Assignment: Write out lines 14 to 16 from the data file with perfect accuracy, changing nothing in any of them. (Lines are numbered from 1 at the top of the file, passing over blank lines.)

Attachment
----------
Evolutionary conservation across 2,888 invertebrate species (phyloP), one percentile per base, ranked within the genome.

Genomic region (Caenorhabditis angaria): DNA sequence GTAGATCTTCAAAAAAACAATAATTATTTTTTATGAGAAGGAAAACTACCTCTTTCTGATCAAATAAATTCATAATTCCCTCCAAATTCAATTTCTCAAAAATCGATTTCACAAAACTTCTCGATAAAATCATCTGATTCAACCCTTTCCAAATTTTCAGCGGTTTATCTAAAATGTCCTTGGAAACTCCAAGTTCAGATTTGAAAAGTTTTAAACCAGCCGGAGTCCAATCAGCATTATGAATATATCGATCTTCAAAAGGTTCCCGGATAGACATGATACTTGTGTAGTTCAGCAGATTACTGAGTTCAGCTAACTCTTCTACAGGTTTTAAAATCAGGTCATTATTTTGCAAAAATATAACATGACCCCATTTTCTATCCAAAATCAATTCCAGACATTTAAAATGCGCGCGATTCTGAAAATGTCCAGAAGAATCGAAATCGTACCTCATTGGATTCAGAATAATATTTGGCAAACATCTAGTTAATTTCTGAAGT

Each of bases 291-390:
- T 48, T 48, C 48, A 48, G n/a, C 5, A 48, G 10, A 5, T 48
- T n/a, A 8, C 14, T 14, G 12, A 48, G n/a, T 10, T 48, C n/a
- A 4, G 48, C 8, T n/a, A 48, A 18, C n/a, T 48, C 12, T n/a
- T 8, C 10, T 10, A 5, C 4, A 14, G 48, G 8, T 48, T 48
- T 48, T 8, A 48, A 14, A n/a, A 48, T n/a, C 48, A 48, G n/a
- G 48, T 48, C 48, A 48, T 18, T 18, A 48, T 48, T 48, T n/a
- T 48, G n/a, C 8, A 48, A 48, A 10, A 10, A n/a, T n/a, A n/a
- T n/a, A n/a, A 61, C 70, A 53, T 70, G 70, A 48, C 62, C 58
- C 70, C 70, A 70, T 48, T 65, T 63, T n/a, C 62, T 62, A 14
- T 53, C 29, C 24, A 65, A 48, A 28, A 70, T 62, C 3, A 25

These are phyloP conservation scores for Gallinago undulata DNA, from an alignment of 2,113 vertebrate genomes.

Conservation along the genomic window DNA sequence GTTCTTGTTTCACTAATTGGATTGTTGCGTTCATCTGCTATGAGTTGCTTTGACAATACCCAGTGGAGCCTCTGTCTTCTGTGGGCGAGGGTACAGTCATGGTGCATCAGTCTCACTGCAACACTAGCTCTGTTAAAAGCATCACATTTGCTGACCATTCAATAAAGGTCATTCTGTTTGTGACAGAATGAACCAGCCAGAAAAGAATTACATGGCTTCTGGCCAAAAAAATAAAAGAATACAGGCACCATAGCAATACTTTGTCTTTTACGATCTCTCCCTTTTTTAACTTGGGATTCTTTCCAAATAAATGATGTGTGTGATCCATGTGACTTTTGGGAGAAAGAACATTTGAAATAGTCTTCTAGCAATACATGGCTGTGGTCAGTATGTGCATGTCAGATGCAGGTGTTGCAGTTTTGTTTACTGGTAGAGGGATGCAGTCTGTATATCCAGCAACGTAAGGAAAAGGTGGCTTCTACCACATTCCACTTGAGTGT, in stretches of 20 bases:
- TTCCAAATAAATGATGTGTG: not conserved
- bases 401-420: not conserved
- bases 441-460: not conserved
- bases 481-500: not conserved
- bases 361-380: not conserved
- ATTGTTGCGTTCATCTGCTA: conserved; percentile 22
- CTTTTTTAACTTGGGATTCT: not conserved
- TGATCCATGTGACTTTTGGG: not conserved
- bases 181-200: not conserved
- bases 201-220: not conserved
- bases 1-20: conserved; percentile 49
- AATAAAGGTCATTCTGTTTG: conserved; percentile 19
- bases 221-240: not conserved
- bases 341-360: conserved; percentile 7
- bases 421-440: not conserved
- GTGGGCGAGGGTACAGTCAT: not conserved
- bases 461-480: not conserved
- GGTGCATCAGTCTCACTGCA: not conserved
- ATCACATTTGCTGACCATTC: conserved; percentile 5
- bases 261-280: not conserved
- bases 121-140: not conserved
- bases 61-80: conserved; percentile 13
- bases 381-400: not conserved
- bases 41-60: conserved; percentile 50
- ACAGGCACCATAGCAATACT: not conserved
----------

These are phyloP conservation scores for Gallinago undulata DNA, from an alignment of 2,113 vertebrate genomes.

Conservation along the genomic window DNA sequence GTTCTTGTTTCACTAATTGGATTGTTGCGTTCATCTGCTATGAGTTGCTTTGACAATACCCAGTGGAGCCTCTGTCTTCTGTGGGCGAGGGTACAGTCATGGTGCATCAGTCTCACTGCAACACTAGCTCTGTTAAAAGCATCACATTTGCTGACCATTCAATAAAGGTCATTCTGTTTGTGACAGAATGAACCAGCCAGAAAAGAATTACATGGCTTCTGGCCAAAAAAATAAAAGAATACAGGCACCATAGCAATACTTTGTCTTTTACGATCTCTCCCTTTTTTAACTTGGGATTCTTTCCAAATAAATGATGTGTGTGATCCATGTGACTTTTGGGAGAAAGAACATTTGAAATAGTCTTCTAGCAATACATGGCTGTGGTCAGTATGTGCATGTCAGATGCAGGTGTTGCAGTTTTGTTTACTGGTAGAGGGATGCAGTCTGTATATCCAGCAACGTAAGGAAAAGGTGGCTTCTACCACATTCCACTTGAGTGT, in stretches of 20 bases:
- TTCCAAATAAATGATGTGTG: not conserved